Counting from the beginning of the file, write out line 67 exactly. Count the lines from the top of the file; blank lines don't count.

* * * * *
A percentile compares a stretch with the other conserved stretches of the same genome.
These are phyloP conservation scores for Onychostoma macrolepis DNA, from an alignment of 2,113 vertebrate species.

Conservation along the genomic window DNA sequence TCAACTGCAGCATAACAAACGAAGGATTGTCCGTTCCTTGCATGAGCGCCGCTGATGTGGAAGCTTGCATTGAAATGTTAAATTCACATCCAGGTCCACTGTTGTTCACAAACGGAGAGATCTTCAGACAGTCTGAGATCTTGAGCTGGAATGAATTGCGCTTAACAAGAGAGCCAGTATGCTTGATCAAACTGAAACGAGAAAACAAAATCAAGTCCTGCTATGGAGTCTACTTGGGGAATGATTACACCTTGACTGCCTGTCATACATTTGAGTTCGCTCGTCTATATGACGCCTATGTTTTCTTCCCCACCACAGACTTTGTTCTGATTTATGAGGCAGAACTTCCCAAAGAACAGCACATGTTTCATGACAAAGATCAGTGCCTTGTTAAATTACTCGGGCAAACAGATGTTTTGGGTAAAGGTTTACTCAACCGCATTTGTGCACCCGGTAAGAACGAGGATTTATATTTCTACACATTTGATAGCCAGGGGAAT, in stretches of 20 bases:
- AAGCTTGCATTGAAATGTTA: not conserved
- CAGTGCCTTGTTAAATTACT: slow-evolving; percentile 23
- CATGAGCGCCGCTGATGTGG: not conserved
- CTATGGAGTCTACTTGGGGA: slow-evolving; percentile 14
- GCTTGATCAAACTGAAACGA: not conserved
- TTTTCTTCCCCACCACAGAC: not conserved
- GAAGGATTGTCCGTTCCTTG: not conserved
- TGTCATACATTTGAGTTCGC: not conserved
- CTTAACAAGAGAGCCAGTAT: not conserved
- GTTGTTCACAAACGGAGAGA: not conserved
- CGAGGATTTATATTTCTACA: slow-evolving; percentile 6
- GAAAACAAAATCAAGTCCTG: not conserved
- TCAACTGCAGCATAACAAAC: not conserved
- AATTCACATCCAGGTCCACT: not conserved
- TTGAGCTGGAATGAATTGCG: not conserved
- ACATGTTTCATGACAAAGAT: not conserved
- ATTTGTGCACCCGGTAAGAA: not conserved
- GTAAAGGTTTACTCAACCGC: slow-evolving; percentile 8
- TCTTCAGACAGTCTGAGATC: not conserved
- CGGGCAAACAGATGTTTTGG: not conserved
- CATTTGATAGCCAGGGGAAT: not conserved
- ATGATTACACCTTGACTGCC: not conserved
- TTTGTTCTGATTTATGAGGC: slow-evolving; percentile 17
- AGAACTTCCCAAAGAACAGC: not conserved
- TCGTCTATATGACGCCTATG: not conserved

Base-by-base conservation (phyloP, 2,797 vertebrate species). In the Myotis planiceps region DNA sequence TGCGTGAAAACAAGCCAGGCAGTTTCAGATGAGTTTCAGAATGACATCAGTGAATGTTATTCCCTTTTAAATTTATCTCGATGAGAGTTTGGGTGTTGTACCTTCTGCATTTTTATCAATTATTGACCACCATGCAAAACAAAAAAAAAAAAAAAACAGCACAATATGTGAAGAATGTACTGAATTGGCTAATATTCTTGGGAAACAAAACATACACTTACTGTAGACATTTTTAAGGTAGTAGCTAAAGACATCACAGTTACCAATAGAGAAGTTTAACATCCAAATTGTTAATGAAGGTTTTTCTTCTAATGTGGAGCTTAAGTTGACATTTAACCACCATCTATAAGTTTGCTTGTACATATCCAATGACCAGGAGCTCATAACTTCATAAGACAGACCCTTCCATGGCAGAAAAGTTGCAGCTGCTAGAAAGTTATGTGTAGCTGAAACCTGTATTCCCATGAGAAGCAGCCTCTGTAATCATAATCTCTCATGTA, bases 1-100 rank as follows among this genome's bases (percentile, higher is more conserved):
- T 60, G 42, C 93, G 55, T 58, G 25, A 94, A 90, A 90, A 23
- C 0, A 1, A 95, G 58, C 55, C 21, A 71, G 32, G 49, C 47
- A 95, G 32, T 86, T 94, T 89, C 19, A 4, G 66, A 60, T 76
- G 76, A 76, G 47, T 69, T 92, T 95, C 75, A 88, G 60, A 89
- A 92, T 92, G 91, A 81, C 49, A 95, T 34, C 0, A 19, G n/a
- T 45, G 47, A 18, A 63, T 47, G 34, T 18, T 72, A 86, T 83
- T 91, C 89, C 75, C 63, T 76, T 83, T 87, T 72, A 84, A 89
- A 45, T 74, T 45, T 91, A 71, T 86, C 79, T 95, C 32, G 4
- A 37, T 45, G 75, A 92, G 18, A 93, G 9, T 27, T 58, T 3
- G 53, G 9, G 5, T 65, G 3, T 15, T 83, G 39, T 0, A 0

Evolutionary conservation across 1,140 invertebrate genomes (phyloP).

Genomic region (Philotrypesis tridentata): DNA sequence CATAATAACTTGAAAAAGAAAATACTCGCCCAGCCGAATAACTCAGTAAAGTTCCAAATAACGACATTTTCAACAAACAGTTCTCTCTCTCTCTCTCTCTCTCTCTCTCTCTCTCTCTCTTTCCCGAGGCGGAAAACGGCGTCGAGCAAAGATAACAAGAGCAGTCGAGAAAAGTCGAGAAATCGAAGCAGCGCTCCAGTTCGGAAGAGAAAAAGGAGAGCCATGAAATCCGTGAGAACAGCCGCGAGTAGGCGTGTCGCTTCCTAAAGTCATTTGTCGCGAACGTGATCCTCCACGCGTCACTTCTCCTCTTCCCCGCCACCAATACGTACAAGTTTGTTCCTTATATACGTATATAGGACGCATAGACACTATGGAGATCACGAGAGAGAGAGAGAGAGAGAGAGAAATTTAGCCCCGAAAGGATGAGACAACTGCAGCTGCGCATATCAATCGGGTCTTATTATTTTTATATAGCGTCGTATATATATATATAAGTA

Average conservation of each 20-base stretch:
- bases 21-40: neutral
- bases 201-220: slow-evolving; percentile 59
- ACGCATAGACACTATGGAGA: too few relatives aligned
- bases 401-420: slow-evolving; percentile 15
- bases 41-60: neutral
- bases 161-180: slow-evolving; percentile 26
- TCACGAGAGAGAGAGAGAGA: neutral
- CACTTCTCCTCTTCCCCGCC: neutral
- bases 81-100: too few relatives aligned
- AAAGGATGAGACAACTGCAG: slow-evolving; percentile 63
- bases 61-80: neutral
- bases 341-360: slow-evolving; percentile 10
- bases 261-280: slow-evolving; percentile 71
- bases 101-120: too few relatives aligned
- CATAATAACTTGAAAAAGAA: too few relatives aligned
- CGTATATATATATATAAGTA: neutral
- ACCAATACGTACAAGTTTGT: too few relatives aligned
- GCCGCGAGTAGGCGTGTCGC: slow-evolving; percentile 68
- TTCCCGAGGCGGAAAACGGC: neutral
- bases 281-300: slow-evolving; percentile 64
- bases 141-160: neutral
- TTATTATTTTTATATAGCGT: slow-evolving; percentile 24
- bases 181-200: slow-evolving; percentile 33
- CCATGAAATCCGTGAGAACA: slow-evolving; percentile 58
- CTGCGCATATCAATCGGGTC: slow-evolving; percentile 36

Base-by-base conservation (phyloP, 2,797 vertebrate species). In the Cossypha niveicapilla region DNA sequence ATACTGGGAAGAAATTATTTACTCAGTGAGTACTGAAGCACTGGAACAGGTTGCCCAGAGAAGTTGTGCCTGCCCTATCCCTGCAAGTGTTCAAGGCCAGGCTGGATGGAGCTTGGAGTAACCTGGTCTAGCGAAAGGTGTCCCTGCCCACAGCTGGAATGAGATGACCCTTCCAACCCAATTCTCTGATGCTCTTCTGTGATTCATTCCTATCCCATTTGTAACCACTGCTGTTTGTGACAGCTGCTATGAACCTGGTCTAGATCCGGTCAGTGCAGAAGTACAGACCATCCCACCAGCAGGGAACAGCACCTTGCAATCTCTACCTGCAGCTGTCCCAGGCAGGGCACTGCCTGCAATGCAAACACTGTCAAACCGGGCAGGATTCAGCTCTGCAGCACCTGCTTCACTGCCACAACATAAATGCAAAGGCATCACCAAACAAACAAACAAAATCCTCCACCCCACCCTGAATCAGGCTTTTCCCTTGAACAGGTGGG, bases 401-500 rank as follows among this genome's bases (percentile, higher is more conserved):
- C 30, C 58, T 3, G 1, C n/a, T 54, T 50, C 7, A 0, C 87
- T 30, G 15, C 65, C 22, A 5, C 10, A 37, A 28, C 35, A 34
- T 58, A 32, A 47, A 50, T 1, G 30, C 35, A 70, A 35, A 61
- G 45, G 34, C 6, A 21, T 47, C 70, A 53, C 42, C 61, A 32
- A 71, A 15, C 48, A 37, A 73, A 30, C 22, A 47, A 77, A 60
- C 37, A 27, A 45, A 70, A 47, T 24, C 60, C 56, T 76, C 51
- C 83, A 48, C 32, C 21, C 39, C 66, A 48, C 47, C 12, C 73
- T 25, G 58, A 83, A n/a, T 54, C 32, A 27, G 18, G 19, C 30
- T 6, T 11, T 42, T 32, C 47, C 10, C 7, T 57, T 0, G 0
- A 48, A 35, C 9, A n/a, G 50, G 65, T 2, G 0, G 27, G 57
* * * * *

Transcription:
- CTGCGCATATCAATCGGGTC: slow-evolving; percentile 36